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XHTML 1.0 (eXtensible HyperText Markup Language version 1.0) is a computer language that has as its main goal the composing of documents for the World Wide Web. The rules for XHTML 1.0 were formally established on 26 January 2000.[1] The XHTML language is very similar to HTML version 4.01[2] whose standard was established a year earlier. The two languages share their vocabulary: elements, attributes, and character entities are identical. There are only a few minor syntactic difference (see the next section). The meanings (semantics), too, of the terms in the respective vocabularies are exactly the same. The languages do not only offer the same markup facilities for typesetting and layout, but also their hyperlinks are the same. Hyperlinks enable readers to switch with one mouse click to other places within a document and to other documents on the Web. Exactly as HTML 4.01, XHTML 1.0 is able to call scripts (pieces of computer code) that operate on objects of the Document Object Model (DOM). The DOM sees a document as a tree-like structure consisting of objects that have methods for traversal, augmenting, and modification of documents. These DOM methods may be invoked from HTML and XHTML by scripts in languages such as VBScript or JavaScript.

HTML 4 is the first version of HTML that is strictly conform SGML (Standard Generalized Markup Language, ISO 8879). The SGML standard is extensive and complex; a simplified version, named XML 1.0, appeared in 1998. XHTML 1.0 is an adaptation of HTML 4 to the XML 1.0 standard. The syntactic differences between HTML 4.01 and XHTML 1.0 are all due to the fact that XML requires a slightly stricter syntax than SGML.

A later version of XHTML 1.0 is XHTML 1.1,[3] which is not widely used. An ongoing development in the field is towards a new standard of HTML, provisionally called HTML5.

[edit] Differences of XHTML 1.0 with HTML 4.01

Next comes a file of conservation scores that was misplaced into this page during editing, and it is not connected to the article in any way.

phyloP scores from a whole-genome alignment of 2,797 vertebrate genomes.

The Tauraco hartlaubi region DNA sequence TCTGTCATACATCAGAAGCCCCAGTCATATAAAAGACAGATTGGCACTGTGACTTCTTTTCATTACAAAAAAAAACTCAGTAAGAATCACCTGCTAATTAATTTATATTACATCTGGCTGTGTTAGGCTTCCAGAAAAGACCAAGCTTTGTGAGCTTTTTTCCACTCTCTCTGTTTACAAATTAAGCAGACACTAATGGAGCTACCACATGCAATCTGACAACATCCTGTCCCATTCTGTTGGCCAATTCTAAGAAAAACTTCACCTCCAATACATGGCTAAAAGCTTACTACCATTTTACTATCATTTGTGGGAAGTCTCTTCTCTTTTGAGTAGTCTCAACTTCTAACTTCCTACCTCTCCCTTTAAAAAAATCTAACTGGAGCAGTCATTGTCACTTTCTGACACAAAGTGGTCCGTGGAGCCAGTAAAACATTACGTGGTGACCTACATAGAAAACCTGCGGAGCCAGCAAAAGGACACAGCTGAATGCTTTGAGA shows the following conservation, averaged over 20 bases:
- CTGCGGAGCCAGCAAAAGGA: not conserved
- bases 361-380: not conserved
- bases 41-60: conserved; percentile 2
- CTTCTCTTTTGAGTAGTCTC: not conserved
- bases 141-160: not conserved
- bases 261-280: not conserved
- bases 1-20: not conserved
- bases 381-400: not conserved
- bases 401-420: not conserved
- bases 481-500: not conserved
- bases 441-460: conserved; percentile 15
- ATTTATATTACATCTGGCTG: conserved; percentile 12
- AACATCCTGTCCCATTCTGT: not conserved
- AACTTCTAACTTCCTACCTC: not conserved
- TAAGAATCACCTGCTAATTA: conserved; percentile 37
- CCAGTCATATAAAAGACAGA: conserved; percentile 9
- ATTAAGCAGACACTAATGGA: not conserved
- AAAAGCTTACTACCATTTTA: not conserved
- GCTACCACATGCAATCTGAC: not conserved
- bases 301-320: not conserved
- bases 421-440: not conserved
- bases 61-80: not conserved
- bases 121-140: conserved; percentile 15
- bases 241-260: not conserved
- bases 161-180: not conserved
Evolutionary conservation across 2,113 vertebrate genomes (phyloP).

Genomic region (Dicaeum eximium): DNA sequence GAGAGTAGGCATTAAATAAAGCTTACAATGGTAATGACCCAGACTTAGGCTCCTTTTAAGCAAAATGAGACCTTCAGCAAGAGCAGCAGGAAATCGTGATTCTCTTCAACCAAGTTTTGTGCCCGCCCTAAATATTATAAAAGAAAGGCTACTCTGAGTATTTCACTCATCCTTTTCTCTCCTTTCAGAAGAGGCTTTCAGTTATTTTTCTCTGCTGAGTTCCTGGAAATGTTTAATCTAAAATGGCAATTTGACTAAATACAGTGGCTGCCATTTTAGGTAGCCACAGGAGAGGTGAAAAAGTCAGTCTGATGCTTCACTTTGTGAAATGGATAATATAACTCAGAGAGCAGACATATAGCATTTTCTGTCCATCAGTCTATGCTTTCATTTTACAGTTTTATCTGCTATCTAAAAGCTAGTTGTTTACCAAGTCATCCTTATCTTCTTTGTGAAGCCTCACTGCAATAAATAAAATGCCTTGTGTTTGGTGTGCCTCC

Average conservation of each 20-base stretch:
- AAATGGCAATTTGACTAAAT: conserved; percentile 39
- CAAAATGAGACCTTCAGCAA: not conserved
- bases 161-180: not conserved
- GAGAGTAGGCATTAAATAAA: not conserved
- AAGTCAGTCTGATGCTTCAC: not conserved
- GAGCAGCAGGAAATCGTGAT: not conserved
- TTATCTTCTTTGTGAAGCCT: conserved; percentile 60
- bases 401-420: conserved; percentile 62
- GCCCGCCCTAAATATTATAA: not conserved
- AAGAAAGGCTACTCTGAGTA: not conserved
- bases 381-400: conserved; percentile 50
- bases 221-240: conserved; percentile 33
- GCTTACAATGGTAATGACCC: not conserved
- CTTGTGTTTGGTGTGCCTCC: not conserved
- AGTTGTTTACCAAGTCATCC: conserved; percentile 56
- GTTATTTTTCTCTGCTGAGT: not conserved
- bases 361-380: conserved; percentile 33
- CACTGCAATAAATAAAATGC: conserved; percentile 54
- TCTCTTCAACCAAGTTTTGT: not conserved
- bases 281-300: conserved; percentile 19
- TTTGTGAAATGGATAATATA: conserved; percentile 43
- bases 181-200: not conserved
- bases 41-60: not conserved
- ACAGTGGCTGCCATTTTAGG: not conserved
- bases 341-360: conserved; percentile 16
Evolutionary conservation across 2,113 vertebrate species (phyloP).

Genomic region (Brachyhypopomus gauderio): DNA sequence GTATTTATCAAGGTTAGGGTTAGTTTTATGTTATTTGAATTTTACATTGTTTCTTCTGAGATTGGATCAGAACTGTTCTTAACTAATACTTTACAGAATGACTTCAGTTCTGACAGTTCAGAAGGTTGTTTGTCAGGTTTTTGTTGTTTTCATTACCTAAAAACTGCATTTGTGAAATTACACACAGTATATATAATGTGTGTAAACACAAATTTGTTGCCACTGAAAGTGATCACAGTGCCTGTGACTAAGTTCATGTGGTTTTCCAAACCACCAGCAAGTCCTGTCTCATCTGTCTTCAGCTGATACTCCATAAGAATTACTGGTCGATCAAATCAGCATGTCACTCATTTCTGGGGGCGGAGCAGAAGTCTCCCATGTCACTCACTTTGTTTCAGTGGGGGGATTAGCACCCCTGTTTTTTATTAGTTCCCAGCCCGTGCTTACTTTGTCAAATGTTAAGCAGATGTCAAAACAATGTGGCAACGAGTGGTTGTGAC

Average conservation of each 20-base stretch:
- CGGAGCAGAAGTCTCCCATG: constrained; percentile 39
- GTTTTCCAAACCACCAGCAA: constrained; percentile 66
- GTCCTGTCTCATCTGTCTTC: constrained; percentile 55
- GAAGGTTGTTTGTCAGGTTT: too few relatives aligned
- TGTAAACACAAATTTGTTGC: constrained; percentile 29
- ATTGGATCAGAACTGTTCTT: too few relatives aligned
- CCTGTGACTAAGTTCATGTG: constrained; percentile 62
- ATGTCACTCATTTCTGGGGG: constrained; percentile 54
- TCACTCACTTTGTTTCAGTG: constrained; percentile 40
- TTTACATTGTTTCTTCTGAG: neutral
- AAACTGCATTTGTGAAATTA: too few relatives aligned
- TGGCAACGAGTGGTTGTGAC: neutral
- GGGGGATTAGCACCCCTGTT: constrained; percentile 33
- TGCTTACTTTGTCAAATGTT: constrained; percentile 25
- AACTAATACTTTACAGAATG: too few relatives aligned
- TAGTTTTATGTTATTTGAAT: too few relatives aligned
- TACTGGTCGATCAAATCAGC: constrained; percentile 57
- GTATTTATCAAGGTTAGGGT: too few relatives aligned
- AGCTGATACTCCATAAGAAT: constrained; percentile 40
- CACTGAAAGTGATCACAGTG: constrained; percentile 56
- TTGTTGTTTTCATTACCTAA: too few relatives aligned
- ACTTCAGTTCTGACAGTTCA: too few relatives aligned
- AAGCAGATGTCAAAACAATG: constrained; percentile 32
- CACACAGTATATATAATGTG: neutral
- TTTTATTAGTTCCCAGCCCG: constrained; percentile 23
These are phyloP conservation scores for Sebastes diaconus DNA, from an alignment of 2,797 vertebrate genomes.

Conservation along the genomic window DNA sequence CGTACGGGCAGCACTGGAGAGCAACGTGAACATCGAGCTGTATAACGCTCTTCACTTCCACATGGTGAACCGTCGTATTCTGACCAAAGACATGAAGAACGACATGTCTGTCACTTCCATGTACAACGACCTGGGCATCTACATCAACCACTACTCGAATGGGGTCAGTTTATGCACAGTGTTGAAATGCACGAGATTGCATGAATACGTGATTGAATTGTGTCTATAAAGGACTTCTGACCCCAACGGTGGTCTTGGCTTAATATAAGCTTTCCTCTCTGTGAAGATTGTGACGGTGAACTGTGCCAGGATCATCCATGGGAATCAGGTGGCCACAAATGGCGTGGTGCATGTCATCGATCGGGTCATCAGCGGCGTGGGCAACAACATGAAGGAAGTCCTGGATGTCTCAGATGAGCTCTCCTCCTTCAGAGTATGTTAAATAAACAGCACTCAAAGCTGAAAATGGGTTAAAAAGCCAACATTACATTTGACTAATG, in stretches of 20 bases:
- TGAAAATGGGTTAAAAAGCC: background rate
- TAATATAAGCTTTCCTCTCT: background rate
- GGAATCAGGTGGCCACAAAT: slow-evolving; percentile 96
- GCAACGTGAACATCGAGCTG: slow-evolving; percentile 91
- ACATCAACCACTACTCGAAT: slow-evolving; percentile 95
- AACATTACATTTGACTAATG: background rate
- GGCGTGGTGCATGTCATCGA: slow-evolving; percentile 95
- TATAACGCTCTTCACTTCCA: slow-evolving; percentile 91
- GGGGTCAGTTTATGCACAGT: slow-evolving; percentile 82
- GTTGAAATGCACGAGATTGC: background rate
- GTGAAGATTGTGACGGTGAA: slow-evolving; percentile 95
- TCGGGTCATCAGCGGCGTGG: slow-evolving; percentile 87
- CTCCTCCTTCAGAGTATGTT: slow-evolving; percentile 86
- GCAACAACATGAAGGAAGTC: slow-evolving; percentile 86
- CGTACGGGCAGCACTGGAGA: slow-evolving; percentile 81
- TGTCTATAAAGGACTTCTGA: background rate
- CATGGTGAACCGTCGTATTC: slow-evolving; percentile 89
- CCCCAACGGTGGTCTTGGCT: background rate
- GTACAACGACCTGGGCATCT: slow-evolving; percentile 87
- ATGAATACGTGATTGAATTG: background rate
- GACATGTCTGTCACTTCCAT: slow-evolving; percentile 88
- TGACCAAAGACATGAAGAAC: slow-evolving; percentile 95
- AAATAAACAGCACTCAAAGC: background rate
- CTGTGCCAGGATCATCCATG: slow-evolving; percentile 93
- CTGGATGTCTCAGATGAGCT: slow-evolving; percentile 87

As said, the syntactic differences between HTML 4 and XHTML 1.0 are caused by the former being SGML-conform and the latter being XML-conform. The main differences are:

<span>This is a <strong>bold piece of text</span></strong>.
Many HTML based user agents (browsers, etc.) can handle such overlapping nesting, but from the point of view of XML the nesting in this example is malformed.
<li>here is the first item.
<li>here is the second item.
Correct is:
<li>here is the first item.</li>
<li>here is the second item.</li>
<table border=1>.
Correct are
<table border="1"> and <table border='1'>.
Both types of quotes ( ' and " ) are allowed, they are completely equivalent.
<hr></hr> and <hr />
<![CDATA[ if ( i < 0 && j > 0 ) { ... }; ]]>.

[edit] Valid XHTML

Valid XHTML is well-formed (syntactically correct) and in agreement with a DTD (Document Type Definition). The W3 (World Wide Web) Consortium made available three different DTDs for XHTML: strict, transitional, and frameset. The transitional DTD defines the same elements and attributes as the strict DTD, but in addition also attributes that are marked "deprecated" in the HTML 4.01 standard. All deprecated attributes dictate appearance and presentation (layout, fonts, etc), a task that is to be taken over by CSS (Cascading Style Sheets). The frameset DTD is applicable to documents that contain frames.

A valid XHTML document is associated with a DTD—identified by a URL (which by definition is unique)—by means of a <!DOCTYPE statement. For instance, for a strict document:

<!DOCTYPE html SYSTEM 'http://www.w3.org/TR/xhtml1/DTD/xhtml1-strict.dtd'>,

where the string html refers to the root element of the document. The <!DOCTYPE statement comes before the root element.

XML 1.0 knows the concept of namespaces. All parts of a valid document are associated with (one or more different) namespaces. A valid XHTML document must be explicitly associated with at least one namespace, even when it is the default. An XML namespace is defined by the attribute xmlns, which must be an attribute of the root element when it has to cover the whole document. Hence a valid XHTML document must have a root element of the type:

<html xmlns="http://www.w3.org/1999/xhtml"> ,

where the URL is the address of a (default) namespace. Optionally, the natural language of the document may be specified as another attribute of <html>.

The validity of a document that is accessible from the internet can be checked by W3C validator.

[edit] References

  1. XHTML™ 1.0 The Extensible HyperText Markup Language (Second Edition)
  2. HTML 4.01 Specification: W3C Recommendation 24 December 1999 . Document defines the vocabulary of HTML 4.01 which is identical to that of XHTML 1.0.
  3. XHTML 1.1 - Module-based XHTML - Second Edition
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